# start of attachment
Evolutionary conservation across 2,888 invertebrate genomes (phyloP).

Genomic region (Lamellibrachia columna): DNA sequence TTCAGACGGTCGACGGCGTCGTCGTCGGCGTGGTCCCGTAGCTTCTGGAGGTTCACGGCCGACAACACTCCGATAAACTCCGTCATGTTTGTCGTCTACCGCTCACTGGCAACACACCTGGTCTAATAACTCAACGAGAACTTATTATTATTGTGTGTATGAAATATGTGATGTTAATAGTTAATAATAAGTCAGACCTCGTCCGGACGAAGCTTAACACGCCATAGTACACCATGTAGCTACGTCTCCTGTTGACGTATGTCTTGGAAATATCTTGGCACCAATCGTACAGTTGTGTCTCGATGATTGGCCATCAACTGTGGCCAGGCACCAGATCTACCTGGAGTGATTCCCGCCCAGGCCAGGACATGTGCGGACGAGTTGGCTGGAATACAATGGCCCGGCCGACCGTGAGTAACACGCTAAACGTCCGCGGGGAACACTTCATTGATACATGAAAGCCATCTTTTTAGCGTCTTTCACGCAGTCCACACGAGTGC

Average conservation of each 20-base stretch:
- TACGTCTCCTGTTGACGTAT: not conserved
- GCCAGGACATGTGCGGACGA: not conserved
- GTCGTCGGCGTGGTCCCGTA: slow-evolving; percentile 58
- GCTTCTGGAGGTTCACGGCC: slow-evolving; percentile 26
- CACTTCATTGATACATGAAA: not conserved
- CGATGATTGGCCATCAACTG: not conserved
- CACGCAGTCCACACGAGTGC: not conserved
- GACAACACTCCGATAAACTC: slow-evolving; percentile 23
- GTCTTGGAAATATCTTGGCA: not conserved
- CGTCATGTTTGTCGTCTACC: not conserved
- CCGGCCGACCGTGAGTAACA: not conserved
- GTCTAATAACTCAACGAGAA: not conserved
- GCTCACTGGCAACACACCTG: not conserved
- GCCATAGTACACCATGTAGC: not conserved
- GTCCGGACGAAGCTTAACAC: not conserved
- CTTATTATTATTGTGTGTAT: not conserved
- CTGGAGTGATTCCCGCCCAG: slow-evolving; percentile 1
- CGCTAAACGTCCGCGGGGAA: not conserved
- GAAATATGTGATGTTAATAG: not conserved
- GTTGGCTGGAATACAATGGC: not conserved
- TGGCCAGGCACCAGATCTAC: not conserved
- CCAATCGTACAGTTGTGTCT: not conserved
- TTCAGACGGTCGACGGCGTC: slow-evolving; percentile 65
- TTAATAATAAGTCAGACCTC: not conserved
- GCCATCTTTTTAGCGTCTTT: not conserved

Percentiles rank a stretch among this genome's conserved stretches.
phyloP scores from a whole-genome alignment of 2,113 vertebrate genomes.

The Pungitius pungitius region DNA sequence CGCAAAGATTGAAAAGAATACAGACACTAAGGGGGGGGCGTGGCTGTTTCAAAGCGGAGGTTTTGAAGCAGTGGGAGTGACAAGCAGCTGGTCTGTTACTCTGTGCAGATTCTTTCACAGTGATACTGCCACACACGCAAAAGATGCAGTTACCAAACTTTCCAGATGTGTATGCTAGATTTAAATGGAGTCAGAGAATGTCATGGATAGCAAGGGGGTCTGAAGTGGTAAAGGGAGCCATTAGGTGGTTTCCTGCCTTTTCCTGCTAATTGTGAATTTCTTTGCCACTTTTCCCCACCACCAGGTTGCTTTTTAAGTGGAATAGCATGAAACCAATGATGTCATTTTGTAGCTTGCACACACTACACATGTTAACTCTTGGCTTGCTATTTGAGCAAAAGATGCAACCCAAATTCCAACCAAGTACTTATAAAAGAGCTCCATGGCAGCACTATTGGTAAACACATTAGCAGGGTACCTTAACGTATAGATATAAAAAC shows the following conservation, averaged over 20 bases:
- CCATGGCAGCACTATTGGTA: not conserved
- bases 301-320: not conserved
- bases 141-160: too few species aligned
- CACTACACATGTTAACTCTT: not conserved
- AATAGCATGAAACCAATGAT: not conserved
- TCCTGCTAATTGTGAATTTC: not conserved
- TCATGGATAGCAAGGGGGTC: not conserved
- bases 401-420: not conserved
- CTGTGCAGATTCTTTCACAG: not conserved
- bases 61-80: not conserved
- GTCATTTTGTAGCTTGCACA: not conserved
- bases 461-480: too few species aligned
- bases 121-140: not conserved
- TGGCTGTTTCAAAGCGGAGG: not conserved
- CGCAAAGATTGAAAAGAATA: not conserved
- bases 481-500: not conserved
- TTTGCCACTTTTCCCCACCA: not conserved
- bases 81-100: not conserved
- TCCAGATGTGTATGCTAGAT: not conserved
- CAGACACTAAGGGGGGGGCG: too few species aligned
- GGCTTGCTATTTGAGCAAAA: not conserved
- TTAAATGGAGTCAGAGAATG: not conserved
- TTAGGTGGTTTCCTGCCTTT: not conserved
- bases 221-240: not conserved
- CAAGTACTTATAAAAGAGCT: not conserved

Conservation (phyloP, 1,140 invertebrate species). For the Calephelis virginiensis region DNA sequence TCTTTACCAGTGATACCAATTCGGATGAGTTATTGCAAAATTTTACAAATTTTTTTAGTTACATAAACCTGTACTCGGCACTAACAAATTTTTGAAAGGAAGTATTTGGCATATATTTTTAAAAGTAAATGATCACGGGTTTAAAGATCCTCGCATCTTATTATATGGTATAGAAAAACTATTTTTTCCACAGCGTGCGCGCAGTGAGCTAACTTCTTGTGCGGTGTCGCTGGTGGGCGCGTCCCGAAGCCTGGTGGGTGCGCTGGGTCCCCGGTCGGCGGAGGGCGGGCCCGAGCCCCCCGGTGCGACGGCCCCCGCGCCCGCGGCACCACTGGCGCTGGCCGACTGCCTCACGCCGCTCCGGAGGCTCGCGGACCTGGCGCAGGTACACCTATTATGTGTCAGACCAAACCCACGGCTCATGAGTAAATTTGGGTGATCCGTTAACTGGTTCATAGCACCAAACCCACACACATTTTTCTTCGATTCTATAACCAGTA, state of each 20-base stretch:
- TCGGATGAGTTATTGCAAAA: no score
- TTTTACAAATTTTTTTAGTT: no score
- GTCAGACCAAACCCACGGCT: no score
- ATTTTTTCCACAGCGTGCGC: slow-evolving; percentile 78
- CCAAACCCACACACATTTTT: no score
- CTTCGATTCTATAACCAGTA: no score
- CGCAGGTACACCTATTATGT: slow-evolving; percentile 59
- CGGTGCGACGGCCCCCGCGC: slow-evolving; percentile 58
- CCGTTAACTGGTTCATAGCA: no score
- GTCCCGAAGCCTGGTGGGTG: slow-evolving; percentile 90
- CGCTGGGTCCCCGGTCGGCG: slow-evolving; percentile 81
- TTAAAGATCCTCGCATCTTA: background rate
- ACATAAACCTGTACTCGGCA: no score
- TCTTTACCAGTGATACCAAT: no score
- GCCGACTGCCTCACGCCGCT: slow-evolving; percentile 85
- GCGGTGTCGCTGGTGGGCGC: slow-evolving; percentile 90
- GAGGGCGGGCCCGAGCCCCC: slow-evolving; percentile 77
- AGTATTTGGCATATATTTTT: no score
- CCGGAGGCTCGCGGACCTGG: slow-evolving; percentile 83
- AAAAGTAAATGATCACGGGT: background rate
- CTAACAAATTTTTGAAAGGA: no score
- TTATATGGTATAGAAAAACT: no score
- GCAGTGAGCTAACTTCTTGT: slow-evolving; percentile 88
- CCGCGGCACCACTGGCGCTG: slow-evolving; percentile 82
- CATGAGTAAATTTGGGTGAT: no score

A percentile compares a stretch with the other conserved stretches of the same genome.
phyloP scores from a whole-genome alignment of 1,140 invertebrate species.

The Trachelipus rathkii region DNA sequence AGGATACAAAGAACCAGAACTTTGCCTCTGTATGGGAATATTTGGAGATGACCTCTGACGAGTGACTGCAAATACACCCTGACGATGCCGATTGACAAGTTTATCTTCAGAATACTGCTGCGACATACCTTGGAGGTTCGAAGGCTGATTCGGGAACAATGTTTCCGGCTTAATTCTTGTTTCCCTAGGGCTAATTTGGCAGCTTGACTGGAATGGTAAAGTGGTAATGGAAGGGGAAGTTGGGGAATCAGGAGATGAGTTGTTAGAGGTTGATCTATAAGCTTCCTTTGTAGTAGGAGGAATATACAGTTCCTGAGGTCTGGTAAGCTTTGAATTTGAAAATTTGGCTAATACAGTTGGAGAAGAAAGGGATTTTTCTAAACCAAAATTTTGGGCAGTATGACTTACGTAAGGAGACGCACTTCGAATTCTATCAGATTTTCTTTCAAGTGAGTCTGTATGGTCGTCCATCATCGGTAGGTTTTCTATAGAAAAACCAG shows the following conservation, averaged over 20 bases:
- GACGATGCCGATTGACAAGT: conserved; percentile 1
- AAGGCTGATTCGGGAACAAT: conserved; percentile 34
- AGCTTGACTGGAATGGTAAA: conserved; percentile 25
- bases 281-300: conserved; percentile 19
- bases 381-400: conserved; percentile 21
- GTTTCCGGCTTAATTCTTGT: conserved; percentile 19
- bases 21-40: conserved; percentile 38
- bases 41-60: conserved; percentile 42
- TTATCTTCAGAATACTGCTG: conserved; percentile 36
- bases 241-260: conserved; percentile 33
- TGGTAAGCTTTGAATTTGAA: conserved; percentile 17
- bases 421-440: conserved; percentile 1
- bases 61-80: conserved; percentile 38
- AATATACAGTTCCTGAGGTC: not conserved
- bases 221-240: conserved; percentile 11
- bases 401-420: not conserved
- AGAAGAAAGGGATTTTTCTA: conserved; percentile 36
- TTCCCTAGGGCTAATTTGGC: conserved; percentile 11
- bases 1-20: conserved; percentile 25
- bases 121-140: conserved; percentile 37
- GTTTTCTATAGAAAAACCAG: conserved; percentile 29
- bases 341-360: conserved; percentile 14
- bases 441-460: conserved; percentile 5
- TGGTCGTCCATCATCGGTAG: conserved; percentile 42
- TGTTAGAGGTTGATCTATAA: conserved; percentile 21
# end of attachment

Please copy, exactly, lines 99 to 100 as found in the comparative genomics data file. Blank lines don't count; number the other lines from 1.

- AATATACAGTTCCTGAGGTC: not conserved
- bases 221-240: conserved; percentile 11